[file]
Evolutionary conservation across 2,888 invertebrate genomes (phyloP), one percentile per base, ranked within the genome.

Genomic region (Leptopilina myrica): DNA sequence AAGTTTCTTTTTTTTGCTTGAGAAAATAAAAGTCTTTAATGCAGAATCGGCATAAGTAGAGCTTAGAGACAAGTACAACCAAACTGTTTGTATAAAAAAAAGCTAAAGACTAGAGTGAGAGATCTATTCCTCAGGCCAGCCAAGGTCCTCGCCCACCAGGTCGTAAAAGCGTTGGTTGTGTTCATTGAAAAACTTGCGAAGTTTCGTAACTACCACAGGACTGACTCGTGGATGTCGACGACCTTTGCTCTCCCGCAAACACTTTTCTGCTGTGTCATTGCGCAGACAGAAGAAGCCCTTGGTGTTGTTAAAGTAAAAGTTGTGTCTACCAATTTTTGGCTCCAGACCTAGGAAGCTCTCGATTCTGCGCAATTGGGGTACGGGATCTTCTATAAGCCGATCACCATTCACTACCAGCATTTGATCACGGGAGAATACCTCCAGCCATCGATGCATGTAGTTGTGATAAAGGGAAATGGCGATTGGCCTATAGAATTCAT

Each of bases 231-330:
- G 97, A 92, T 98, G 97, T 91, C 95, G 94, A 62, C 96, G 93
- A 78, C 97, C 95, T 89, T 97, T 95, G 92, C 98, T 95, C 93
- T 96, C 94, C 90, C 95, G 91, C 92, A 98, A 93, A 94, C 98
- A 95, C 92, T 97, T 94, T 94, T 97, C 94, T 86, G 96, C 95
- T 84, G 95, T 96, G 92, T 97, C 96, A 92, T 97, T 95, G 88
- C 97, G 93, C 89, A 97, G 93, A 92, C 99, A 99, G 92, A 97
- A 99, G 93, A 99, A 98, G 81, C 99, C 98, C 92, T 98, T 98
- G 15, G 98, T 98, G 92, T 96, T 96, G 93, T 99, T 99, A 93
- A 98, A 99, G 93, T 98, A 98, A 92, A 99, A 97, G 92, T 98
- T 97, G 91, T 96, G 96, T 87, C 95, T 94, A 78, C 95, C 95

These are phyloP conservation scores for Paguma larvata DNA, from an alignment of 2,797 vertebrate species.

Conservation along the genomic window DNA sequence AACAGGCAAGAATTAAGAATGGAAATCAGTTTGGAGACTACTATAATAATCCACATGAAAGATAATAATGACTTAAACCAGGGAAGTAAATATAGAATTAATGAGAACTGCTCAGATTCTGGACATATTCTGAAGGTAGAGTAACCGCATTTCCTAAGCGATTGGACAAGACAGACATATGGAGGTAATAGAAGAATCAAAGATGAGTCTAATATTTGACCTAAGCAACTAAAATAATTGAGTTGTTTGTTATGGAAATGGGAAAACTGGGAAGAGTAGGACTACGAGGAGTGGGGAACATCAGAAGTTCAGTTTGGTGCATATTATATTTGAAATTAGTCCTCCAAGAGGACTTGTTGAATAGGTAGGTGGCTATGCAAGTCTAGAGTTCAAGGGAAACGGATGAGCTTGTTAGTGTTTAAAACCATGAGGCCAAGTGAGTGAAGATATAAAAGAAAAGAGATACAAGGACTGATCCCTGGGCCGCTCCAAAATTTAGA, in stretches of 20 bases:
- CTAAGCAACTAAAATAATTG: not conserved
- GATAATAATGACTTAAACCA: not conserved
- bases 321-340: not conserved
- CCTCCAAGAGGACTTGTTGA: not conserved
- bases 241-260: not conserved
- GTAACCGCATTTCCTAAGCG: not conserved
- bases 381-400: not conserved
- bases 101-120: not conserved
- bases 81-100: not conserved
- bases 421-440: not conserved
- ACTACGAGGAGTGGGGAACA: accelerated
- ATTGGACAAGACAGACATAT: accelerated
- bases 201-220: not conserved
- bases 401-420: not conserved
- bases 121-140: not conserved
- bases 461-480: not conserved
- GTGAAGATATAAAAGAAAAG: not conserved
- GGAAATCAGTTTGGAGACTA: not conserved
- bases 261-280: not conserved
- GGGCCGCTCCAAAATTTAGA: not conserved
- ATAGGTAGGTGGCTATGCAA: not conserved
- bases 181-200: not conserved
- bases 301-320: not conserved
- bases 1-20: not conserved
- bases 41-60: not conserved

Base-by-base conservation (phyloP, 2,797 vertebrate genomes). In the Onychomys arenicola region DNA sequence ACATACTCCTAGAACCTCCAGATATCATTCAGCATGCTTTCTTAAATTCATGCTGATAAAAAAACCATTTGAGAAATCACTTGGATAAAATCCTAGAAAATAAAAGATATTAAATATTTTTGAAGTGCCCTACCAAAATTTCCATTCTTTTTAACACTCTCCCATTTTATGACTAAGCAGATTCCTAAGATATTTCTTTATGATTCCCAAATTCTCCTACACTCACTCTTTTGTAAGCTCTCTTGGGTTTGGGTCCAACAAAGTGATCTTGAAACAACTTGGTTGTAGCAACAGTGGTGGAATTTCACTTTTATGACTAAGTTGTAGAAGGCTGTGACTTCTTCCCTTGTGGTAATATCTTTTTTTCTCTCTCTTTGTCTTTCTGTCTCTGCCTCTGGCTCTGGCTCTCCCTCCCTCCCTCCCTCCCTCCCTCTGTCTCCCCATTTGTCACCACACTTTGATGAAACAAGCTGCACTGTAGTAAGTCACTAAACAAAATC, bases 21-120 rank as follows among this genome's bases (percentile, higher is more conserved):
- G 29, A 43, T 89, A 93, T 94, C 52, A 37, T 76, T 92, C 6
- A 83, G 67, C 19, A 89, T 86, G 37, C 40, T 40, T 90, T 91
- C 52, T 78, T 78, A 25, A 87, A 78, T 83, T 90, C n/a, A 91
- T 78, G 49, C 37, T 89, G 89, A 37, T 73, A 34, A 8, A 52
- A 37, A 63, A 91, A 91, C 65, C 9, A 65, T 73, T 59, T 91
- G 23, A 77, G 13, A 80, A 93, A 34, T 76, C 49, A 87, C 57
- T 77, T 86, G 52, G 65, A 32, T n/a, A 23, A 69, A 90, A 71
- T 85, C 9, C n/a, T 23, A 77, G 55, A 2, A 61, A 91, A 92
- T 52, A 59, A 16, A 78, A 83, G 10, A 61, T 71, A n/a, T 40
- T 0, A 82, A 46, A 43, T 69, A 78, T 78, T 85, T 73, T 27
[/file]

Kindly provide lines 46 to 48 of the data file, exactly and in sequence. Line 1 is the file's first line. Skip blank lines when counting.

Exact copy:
- A 37, A 63, A 91, A 91, C 65, C 9, A 65, T 73, T 59, T 91
- G 23, A 77, G 13, A 80, A 93, A 34, T 76, C 49, A 87, C 57
- T 77, T 86, G 52, G 65, A 32, T n/a, A 23, A 69, A 90, A 71